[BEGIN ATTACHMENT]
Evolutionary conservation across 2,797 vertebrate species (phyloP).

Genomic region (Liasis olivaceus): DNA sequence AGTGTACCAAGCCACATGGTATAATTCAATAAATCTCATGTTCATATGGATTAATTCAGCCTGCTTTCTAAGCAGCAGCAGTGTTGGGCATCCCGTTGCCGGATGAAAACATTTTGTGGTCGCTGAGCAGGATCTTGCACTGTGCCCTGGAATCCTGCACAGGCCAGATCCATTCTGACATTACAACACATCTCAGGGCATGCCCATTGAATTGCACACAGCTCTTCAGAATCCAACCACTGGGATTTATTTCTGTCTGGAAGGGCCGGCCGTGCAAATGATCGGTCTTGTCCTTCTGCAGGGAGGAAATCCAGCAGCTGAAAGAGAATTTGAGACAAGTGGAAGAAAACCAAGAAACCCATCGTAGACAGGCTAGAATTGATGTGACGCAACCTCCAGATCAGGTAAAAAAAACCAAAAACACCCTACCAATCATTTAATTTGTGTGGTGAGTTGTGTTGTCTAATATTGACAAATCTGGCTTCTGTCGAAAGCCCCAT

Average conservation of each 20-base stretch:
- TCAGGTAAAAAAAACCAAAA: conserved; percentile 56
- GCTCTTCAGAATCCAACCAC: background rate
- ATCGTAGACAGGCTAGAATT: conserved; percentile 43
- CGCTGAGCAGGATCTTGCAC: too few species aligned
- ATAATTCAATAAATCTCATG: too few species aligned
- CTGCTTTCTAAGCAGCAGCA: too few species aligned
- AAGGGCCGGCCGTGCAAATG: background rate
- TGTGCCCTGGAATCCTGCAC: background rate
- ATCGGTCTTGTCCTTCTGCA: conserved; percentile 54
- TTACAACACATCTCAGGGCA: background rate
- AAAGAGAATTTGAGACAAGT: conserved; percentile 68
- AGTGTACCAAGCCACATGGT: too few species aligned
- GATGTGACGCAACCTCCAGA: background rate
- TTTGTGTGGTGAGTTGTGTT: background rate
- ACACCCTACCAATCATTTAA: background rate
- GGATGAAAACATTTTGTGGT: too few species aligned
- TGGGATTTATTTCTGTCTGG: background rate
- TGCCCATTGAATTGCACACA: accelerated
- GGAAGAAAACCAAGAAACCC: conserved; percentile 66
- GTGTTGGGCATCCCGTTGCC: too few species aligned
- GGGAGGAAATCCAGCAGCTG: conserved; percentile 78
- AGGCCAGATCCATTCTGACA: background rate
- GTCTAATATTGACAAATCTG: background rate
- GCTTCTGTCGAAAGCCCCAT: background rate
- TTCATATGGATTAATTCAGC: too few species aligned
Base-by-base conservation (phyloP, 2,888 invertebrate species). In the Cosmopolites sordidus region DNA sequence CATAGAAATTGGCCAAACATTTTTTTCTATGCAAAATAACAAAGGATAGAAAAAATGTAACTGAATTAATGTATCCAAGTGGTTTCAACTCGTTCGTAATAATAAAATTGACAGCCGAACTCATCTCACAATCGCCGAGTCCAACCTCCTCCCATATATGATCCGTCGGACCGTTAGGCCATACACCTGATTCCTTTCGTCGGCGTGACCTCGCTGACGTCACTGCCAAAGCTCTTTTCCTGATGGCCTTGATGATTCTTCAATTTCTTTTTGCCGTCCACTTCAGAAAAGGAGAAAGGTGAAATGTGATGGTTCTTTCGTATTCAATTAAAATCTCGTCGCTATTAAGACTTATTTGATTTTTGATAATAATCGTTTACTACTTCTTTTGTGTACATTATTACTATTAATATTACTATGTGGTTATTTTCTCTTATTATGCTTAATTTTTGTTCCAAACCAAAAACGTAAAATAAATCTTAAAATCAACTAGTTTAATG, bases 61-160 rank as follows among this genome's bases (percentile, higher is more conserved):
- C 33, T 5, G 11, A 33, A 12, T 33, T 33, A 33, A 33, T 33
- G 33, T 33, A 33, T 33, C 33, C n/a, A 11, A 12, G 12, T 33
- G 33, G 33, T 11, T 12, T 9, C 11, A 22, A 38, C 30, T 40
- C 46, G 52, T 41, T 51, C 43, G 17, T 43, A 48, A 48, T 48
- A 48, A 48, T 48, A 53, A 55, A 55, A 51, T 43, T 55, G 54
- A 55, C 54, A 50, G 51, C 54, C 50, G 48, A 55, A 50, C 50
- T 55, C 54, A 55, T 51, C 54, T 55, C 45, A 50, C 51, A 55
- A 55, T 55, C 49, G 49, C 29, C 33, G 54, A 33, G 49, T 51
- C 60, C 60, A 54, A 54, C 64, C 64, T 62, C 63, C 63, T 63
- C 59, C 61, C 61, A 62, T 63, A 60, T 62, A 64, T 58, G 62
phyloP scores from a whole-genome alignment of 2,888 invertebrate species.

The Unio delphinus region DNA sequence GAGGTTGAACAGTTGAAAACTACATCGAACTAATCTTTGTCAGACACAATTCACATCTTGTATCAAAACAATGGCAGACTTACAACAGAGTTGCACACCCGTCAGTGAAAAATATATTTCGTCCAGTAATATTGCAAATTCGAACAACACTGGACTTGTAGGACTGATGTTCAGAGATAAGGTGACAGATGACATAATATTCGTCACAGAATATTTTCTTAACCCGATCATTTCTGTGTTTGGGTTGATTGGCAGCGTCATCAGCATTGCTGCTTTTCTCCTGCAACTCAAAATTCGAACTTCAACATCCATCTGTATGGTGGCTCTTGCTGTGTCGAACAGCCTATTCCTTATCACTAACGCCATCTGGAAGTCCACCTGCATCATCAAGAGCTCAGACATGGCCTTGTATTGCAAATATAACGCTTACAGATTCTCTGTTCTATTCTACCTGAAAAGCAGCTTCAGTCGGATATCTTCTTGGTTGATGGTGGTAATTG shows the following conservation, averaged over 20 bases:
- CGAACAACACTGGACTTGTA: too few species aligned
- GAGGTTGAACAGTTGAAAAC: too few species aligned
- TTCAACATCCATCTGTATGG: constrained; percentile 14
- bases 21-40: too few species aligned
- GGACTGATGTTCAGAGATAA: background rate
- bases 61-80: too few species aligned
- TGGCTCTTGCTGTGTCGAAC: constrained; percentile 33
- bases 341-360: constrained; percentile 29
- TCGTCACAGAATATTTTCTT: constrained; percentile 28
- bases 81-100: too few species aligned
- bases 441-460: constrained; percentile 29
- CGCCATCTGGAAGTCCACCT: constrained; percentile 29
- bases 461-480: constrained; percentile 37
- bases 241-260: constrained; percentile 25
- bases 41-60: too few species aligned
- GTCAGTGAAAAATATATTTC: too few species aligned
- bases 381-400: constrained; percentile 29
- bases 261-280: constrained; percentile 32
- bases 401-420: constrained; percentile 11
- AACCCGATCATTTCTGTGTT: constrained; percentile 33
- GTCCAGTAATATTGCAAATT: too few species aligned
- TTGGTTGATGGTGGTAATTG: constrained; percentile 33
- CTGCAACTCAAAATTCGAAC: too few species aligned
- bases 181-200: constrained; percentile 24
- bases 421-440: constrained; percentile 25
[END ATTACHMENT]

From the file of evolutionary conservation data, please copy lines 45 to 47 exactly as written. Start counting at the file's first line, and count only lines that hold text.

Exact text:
- bases 21-40: too few species aligned
- GGACTGATGTTCAGAGATAA: background rate
- bases 61-80: too few species aligned